Over at Pure Pedantry, Jake informs us that a documentary about Dr. Phillip Zimbardo’s infamous 1971 Stanford Prison Experiment has been uploaded onto YouTube in five parts. Jake’s post includes the five videos (about 50 minutes total) and some background on the experiment and Dr. Zimbardo, whom Jake was once a TA for back at Stanford.
In the experiment, students were randomly divided into “guards” and “prisoners” and forced to work or live in a makeshift prison for two weeks. The participants adopted their respective roles so easily, with such shocking and destructive outcomes, that the experiment was halted over one week early. Although an experiment of such questionable ethics would surely not gain approval from an institutional review board today, there are still quite a few lessons we can take home from it.
The Prison Experiment demonstrated, in a controlled and scientific manner, just how great an effect the environment has on our individual behavior, capable of trumping what we would otherwise consider our steadfast moral and behavioral guidelines. Individuality so easily melts away as the social environment begins to define the individual.
Although, as Zimbardo points out himself, this study is relevant to a variety of facets of everyday life, from schools to prisons to personal relationships–whenever there is a power difference between two people–this study is still most poignant, to me at least, in how it showed that lurking beneath us all is a dark side that can easily be released under the right conditions.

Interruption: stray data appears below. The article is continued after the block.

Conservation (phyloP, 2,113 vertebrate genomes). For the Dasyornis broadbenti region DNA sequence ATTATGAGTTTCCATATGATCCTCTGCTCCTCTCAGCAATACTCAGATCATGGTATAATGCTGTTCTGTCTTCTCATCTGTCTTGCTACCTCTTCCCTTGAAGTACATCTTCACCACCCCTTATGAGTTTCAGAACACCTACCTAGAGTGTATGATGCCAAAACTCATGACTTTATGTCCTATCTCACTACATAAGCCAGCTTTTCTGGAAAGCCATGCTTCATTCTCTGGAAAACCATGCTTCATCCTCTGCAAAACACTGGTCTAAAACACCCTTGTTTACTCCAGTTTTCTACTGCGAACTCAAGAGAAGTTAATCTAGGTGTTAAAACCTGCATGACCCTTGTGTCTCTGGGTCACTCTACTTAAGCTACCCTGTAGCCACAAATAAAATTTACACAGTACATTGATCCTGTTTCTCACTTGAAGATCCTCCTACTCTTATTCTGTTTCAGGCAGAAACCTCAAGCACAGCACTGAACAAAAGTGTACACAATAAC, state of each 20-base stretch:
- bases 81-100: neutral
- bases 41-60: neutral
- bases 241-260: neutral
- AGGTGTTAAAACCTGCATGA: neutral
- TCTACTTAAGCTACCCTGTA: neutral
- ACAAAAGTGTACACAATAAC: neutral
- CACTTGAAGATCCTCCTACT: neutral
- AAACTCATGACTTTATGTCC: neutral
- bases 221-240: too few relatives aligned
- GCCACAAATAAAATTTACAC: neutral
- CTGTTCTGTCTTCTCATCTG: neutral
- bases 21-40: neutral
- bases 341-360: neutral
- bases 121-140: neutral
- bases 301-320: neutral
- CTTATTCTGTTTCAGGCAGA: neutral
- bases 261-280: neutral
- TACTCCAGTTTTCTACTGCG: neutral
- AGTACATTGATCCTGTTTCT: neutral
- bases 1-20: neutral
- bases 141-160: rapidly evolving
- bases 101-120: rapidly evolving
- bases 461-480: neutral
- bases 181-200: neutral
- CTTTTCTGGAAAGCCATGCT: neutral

When a scandal like Abu Ghraib occurs, a natural reaction is to point fingers and blame the individual, assuring ourselves that this is just the work of a few bad seeds. The Prison Experiment clearly demonstrates, however, that it isn’t something unique to the abusive guard that makes him so. Rather, the blame lies on the environment: partially on the intrinsic power differences existing in a prison or similar situation and partially on the higher ups who have perpetuated and enabled such an environment to persist (the role that Zimbardo admits to being guilty of himself in his experiment).
By appeasing ourselves each time with a few scapegoats, rather learning from our mistakes–and the results of the Prison Experiment–we ignore the fundamental causes of such behavior, allowing this abuse to continue in a variety of situations. Occasionally, such abuse erupts into a scandal like Abu Ghraib, but it is quickly swept to the back of the mind, dooming us to repeat the same again.